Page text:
• Fri
  • Sep 19, 2014
  • Updated: 9:24am

Ten years on

PUBLISHED : Monday, 07 May, 2007, 12:00am
UPDATED : Monday, 07 May, 2007, 12:00am

A group of young people will celebrate the 10th anniversary of the handover by staging a performance that reflects the changes in their lives over the past decade.


The drama group, Ageneration, has been performing and conducting drama workshops at social centres, on campuses and on the street since 2003.


Their latest show, Ageneration with a Generation, was produced with less than HK$2,000. This is a meagre sum compared to the HK$90 million the government will be spending on its celebration programme, which includes an extravagant fireworks display over Victoria Harbour.


But the play, which involves few props and stage effects, speaks volumes about what Hong Kong people have gone through since 1997.


'Is it [the past decade] really worth celebrating?' asked Fan Lap-hin, a member of Ageneration.


'What has happened over the past 10 years? What were we like 10 years ago?'


A decade ago, many members of Ageneration - now in their 20s and early 30s - had just finished school. It was a prosperous time and many of their classmates landed good jobs and were leading affluent lives.


'But we didn't choose that path, and we soon left our stable jobs. Each of our stories has something special, and by putting our experiences on stage we hope to reflect the changes in society as well as what we did to cope with them,' said Fan.


Another member, Jeff Kwong Chun-kit, graduated with a marketing degree and found a job as a management trainee.


But after witnessing the plight of factory workers on the mainland, he quit a month later.


'I realised that the prosperity of Hong Kong people is built on the suffering of others,' said Kwong.


Au Yeung Tung, one of the younger members of the group, could not find a decent job after graduation. As a young man who started working during the economic downturn, Au Yeung first worked in a publishing house. His monthly salary was HK$4,000, and he had to work from 9am to 10pm.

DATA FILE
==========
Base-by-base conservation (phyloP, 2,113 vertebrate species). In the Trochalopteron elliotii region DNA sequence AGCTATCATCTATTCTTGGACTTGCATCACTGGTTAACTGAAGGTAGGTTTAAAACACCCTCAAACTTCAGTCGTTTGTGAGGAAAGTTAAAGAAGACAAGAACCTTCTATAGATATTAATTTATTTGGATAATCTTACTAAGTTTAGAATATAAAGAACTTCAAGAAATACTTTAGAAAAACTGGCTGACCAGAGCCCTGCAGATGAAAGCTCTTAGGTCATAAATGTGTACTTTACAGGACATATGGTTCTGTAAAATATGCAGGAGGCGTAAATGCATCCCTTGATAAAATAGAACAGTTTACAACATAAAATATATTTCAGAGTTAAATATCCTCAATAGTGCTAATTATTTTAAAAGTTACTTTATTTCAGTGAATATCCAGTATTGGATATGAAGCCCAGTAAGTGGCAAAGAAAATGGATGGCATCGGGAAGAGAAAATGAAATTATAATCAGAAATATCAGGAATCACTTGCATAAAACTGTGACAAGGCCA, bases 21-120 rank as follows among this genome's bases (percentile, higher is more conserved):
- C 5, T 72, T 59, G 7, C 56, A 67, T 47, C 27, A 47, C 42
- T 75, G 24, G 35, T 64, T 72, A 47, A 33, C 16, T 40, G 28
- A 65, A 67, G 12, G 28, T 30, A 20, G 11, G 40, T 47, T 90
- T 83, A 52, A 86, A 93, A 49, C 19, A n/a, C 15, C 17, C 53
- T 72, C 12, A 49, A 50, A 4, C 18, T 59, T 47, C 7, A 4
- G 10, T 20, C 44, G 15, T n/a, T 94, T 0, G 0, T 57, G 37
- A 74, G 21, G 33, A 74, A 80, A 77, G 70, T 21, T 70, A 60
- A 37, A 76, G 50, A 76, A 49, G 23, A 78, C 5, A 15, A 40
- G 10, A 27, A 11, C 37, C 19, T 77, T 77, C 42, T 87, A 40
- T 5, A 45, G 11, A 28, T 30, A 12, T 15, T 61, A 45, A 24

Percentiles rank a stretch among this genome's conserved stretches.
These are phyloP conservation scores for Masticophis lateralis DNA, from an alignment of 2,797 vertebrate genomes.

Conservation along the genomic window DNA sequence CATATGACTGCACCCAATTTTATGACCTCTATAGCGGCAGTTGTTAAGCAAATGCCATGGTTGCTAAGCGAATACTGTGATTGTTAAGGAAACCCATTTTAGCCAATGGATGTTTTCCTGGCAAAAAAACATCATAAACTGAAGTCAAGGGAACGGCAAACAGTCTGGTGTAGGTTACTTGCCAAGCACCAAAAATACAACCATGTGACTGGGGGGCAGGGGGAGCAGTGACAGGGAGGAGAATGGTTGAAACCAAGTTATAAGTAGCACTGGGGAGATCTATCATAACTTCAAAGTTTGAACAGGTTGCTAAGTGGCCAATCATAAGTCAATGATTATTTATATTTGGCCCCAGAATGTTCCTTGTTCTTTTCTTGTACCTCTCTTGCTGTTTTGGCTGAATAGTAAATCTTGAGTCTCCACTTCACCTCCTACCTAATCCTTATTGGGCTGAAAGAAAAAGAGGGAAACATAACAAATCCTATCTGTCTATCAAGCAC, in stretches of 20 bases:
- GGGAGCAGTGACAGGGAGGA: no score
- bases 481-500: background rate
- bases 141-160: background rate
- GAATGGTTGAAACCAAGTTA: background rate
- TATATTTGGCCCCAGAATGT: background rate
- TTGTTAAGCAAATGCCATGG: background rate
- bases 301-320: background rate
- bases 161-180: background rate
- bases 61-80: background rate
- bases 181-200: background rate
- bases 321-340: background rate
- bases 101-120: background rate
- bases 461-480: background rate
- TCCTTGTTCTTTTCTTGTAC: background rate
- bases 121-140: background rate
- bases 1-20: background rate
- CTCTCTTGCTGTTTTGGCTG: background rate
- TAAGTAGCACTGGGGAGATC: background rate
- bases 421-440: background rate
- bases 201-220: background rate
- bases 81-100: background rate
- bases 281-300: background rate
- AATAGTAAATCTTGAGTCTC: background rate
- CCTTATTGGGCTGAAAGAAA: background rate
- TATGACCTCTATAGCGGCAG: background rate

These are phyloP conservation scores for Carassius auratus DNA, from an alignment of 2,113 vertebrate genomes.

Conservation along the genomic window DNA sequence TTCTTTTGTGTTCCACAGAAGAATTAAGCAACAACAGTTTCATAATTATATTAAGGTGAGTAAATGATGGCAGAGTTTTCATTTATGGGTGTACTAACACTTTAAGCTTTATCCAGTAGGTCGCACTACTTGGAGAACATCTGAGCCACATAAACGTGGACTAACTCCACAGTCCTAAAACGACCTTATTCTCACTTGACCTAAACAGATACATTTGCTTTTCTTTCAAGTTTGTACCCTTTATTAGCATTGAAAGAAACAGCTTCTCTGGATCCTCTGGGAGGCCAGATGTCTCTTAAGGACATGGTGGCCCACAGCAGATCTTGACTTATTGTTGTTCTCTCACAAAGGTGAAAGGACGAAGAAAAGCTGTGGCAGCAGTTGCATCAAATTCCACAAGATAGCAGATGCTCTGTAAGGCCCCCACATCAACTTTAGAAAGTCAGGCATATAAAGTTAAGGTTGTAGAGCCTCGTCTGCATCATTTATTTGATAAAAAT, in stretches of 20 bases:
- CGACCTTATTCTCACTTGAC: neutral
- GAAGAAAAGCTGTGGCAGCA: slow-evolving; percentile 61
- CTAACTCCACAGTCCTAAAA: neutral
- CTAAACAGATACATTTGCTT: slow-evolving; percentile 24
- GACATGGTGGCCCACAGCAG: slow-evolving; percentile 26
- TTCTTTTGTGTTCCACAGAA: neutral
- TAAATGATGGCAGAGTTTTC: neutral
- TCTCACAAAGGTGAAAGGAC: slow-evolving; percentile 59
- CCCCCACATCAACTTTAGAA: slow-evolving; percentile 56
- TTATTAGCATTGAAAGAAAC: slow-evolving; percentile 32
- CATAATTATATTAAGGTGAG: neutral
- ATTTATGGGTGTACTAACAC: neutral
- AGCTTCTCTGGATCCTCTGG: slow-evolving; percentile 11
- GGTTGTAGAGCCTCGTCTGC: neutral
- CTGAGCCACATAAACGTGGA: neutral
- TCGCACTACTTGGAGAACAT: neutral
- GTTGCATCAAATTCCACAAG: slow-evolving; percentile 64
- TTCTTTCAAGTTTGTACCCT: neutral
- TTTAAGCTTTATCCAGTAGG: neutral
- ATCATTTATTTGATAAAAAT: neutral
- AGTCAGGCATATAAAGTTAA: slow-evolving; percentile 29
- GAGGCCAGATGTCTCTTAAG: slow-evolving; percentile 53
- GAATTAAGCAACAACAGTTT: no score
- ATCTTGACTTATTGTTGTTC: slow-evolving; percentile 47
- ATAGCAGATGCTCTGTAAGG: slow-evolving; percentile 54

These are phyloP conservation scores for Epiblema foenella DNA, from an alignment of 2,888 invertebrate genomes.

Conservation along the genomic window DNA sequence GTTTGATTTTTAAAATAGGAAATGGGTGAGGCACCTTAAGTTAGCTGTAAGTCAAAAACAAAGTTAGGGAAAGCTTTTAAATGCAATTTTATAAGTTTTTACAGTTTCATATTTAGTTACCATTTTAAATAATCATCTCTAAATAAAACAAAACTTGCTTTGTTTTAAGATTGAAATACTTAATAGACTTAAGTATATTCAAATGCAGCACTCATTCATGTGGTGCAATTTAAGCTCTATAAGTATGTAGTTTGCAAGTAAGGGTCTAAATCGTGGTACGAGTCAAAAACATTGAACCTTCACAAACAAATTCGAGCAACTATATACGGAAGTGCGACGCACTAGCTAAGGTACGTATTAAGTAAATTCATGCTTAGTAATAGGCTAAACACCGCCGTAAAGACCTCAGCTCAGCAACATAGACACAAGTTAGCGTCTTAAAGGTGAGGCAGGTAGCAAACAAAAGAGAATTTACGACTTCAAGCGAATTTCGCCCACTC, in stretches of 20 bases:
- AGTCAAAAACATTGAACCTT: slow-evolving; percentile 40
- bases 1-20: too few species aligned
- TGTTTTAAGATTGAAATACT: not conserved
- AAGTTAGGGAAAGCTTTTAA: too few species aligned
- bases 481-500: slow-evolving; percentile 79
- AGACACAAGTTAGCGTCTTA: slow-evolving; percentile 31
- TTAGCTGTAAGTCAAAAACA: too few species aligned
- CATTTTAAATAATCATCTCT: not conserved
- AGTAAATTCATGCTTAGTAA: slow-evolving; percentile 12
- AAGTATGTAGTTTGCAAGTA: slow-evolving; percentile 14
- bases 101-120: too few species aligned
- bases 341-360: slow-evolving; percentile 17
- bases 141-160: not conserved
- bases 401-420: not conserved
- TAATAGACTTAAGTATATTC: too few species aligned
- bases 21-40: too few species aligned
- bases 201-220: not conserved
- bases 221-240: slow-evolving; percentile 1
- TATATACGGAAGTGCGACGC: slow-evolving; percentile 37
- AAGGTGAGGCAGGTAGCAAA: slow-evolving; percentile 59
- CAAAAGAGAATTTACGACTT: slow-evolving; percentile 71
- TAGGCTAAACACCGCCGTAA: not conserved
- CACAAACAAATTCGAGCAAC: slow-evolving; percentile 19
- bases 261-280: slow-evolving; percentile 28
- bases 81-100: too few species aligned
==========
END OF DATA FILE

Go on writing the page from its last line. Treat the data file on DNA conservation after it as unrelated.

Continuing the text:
'People have no time left after work. I feel that Hong Kong has been changing for the worse over the past 10 years. People like me are being exploited, and resources are given to the upper class.'


The first part of the show comprises solo performances inspired by the actors' experiences and their views on society.


For example, Kwong's piece consists of old pop songs with new lyrics he has written that express concern over a variety of issues, ranging from youth unemployment and religion to universal suffrage.


There are also some intimate pieces, such as the one by Leung Wai-man - a meditation on the female body from a woman's perspective.


The piece stems from the performer's experience of an abortion when she was 19.


The second half of the performance will take the form of playback theatre, in which audiences can tell their life stories and the performers will act them out.


The actors see the interaction as a means of empowering the audience - a reminder that they are not passive spectators in life and that every story has its value.


But above all, it can free individuals of their constraints.


'Young people today are very smart. They might sometimes act badly, but they have broader vision and a better sense of equality than the older generation,' said Fan.


'Through our performance, we want to ask teachers and parents: have we given young people enough room to create a new world?'


The show takes place on May 13, at 7pm, in Studio 5 of Loft Stage, 8A and B, Wah Mow Factory Building, 202-204 Choi Hung Road, Diamond Hill. Tickets cost HK$30. Call 9197 7811 or 9730 1754 for reservations.


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